The Mets don’t plan to bring Daniel Murphy back


I made a joking reference this morning to playoff hero/free agent-to-be Daniel Murphy getting overpaid this offseason. It happens fairly often to decent players who suddenly go crazy in the playoffs and it wouldn’t shock me if it happened to Murphy too. Even if front offices are a lot smarter these days than they used to be.

But Murphy’s heroics aren’t likely to sway too many front offices. Certainly not the ones with a greater analytic bent. The Mets are one of those. And even if Murphy is playing the hero right now — creating MurhphyMania, really — the Mets aren’t going to change their minds on him. From Kristie Ackert of the Daily News:

Two team sources said again Sunday that Murphy, despite his postseason heroics, is not in Mets’ future plans.

“He’s been great, really great,” one source said, “but it changes nothing.” . . . The team feels strongly that Dilson Herrera will eventually develop into their second baseman of the future or that Wilmer Flores could be play there in the meantime.

Murphy is an above-average hitter who can play at least three positions. He’s a nice piece to have on a team on a short term deal for less than $10 million. Much the way the Mets have had him for the past seven seasons. But he’s not the sort of guy you give big free agent money to. And you likely don’t even give him a qualifying offer which would double his salary for next year.  As Joel Sherman of the Post writes, many in the game think he’s going to get a Chase Headley kind of deal. Even if that’s a tad high — seems high to me anyway — the notion of going multiple years and well into eight figures for Murphy seems a bit much, especially for a budget-conscious team like the Mets.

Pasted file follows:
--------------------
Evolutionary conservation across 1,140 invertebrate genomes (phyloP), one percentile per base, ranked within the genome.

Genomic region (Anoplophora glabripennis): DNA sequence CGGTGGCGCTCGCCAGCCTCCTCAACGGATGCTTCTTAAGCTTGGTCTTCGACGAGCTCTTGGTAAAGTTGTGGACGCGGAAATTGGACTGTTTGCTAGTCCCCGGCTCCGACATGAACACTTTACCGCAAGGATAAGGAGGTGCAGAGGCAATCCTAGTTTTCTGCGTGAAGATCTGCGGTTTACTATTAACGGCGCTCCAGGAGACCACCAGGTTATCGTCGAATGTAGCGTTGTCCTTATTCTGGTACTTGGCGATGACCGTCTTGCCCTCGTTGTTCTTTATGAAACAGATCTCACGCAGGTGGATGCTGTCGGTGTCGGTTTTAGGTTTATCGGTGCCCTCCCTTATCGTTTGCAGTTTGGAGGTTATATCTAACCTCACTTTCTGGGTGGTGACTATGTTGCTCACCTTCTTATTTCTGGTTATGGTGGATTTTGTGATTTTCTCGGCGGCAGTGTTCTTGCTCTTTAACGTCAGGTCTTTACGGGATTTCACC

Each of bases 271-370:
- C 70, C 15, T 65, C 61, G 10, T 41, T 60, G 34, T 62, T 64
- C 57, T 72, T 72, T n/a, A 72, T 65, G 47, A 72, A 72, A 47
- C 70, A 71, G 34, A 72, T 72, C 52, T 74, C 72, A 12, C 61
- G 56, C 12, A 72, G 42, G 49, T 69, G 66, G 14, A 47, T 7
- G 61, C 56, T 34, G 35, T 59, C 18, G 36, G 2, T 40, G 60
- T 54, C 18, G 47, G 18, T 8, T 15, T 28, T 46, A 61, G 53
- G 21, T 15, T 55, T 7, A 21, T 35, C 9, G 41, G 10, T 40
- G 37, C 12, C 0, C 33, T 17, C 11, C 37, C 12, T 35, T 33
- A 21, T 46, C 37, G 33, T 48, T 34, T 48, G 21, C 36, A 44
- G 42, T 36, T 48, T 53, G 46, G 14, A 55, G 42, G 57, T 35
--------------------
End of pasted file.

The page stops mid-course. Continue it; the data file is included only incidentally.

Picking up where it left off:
So nothing surprising here. Except for the fact that some Mets executives decided to actually tell a reporter what they’re thinking about such things right now, as Mets fans are going absolutely crazy. Let ’em have some fun with this for a while, maybe?

Kinsler back with Rangers as special assistant to GM Young

Kevin Jairaj-USA TODAY Sports

ARLINGTON, Texas — Former Texas Rangers second baseman Ian Kinsler returned to the team as a special assistant to general manager Chris Young, his teammate in the organization’s minor league system nearly two decades ago.

Young said that Kinsler, who was part of the franchise’s only two World Series teams in 2010 and 2011, will be heavily involved in player development and providing mentorship to both players and staff.

Kinsler, a four-time All-Star, was part of a World Series championship with the Boston Red Sox in 2018, a year before his retirement. Kinsler played 14 seasons in the major leagues and spent the last three years in the front office of the San Diego Padres as a special assistant in baseball operations and player development. The 40-year-old has been living in the Dallas area, as he did throughout his playing career.

Kinsler played for the U.S. in the 2017 World Baseball Classic and Israel in last summer’s Olympics, and he will manage Israel in next month’s WBC.

Young and Kinsler were teammates for several weeks at Double-A Frisco in the summer of 2004, the same year the pitcher made his big league debut. They were in big league spring training together in 2005, then Young was traded after that season.

A 17th-round draft pick by Texas in 2003, Kinsler played 1,066 games for the Rangers from 2006-13, hitting .273 with 156 homers, 539 RBIs and 172 stolen bases. He hit .311 with a .422 on-base percentage in 34 postseason games. He was inducted into the team’s Hall of Fame last summer.

Kinsler hit .269 with 257 homers, 909 RBIs and 243 stolen bases in 1,888 career games overall with Texas, Detroit (2014-17), the Los Angeles Angels (2018), Boston (2018), and San Diego (2019). He is one of only two MLB second baseman with 30 homers and 30 stolen bases in multiple seasons, and had the only six-hit cycle in a nine-inning game since 1900 on April 15, 2009.